NEWS
June 16, 1995 | by Francesca Chapman, Daily News Staff Writer
Consider this novel, urges Marian Eide, that touches on themes both wonderful - "love, chance encounters, drinking" - and terrible - "racism, homophobia, anti-Semitism, adultery. " A novel that's "a celebration of the urban environment. " Could be a book about our own Philadelphia, A.D. 1995. But it's about Dublin - Dublin, Ireland, on June 16, 1904. That's the setting for James Joyce's infamous 1922 novel "Ulysses," which is celebrated this day each year by fans of literature, Irish culture, love, chance encounters and the rest.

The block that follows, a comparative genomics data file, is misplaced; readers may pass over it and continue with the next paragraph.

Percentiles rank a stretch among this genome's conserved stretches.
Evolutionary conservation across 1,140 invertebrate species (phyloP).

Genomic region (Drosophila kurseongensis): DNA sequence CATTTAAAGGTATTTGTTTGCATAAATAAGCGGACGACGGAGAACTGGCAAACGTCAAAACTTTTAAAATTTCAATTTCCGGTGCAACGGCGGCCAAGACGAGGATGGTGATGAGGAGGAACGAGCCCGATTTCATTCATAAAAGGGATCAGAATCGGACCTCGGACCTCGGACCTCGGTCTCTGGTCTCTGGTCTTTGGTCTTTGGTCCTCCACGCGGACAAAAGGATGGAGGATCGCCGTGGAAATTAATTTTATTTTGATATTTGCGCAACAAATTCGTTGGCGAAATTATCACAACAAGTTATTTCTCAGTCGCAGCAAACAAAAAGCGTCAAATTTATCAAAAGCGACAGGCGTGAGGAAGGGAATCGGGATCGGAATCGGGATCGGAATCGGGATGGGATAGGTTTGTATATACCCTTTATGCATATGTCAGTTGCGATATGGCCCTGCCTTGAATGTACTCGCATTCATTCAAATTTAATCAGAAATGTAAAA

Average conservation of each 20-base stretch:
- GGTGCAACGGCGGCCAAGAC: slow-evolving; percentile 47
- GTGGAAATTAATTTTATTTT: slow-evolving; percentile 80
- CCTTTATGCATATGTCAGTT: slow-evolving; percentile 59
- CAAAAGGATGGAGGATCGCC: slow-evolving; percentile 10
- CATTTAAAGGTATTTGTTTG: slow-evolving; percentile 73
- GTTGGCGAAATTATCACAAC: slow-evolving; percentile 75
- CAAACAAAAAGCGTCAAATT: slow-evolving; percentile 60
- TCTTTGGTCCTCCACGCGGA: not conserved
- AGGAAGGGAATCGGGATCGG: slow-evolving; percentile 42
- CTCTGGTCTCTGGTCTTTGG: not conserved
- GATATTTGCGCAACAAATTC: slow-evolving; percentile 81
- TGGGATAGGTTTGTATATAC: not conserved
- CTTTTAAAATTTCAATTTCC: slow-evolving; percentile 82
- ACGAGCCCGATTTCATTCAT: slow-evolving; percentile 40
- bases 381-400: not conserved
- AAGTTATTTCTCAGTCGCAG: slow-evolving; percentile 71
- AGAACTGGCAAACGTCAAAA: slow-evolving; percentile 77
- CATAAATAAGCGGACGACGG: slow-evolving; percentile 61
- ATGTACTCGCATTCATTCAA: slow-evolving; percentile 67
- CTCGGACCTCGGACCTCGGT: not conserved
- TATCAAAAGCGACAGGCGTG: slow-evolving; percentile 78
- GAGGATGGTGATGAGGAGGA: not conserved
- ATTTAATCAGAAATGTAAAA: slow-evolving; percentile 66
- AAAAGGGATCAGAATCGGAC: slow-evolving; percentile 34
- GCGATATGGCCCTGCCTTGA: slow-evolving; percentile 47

ENTERTAINMENT
April 26, 2014 | By Toby Zinman, For The Inquirer
  Sharr White's Annapurna (simultaneously running off-Broadway) is named for a mountain in the Himalayas. But this two-character play, in a fine production by Theatre Exile that opened Thursday, takes place high up in the Rockies, in Colorado - an odd place, given the altitude, for someone who needs an oxygen tank to breathe. That's where we find Ulysses (the extraordinary Pearce Bunting), a poet, clearly dying of emphysema and lung cancer. We meet him wearing nothing but a little greasy apron under his beer belly, a stained bandage across his chest, and the oxygen tank.
ENTERTAINMENT
June 18, 2014 | By Zoë Miller, Inquirer Staff Writer